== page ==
As the most widely used type of machine learning framework in the private sector, supervised learning tools are used in industry to make a variety of predictions with well-defined target outcomes (i.e., labels). Streaming platforms like Netflix use both explicit (liked or highly rated) and implicit (clicked and watched completely) signals about content to create supervised recommendation models for each user of their services. Image recognition tools, like Google’s Cloud Vision or Amazon’s Rekognition, are trained using labeled images and can recognize a wide array of objects, people, and activities. Logistics firms use these methods to predict supply and demand from downstream consumers and upstream suppliers alike, allowing them to optimize their supply chains and reduce costs. While these tools are very flexible, the required data labels may or may not need to be created manually, depending on how the data were generated.
In supervised learning tasks, a researcher chooses one feature of the data they would like to be able to predict (referred to as a “target”) using the remaining features. Using the ACS data from Figure 1, suppose an analyst wants to predict the percentage of rent stressed citizens using the percentage of citizens with broadband internet. The first step is to split the data into two groups: the training set, which will be used to tune the model; and the test set, which will be used to evaluate the model’s accuracy. In this case, Ward 1 and Ward 5 will constitute the test set, with the remaining wards used for training. Real-world data sets will often contain thousands to millions of observations, so while this ratio of training to test observations is typical (about 4-to-1), this model is purely for illustration.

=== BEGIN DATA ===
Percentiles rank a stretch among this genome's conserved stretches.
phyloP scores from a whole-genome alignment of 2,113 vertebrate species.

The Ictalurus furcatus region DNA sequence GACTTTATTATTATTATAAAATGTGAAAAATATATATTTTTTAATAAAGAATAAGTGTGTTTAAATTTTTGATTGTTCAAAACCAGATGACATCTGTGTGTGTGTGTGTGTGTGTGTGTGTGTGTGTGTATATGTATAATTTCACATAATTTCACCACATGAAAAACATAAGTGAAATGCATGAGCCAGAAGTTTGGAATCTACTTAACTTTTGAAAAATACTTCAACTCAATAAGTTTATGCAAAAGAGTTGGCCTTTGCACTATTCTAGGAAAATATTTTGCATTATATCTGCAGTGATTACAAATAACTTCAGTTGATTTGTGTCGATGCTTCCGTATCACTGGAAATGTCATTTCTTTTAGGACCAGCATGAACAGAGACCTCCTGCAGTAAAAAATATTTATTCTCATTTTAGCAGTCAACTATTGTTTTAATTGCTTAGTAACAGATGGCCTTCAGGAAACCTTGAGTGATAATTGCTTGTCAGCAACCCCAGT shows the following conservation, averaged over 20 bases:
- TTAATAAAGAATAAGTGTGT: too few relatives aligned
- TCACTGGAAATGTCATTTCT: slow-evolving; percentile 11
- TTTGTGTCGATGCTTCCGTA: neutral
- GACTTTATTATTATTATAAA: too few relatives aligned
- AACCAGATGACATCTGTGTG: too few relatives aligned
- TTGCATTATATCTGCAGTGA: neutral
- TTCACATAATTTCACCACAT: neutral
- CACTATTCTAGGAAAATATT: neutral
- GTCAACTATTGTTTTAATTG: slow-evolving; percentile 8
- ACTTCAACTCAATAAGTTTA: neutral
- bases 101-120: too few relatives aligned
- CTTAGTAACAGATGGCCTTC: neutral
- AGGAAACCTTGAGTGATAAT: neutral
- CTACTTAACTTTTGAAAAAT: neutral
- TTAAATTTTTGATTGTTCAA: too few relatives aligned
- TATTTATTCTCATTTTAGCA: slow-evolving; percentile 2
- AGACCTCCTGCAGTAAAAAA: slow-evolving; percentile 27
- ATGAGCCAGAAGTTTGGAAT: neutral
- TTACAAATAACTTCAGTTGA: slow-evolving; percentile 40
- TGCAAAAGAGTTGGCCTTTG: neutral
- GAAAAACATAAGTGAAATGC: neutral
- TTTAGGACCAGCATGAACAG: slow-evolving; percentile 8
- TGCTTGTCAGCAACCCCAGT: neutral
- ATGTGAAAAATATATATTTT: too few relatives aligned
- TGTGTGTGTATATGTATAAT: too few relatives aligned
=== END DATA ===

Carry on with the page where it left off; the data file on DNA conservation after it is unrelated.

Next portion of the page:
This model found a negative relationship between the percentage of the population with broadband and the percentage that are rent-stressed. When comparing this model with other models using different predictors, the analyst uses the test data to determine how well the model fits the data. In this example, Ward 5 is a great prediction (only 1% higher than the real value of 39%), but Ward 1 is a poor prediction (7% higher than the real value of 27%; Figure 2). It is worth noting that the level of accuracy required for a given model varies from use-case to use-case, and in some instances, an error of 7% may be acceptable. After creating many competing models using the same data, the analyst will choose whichever model best minimizes this average test error (or another evaluation metric, depending on the situation).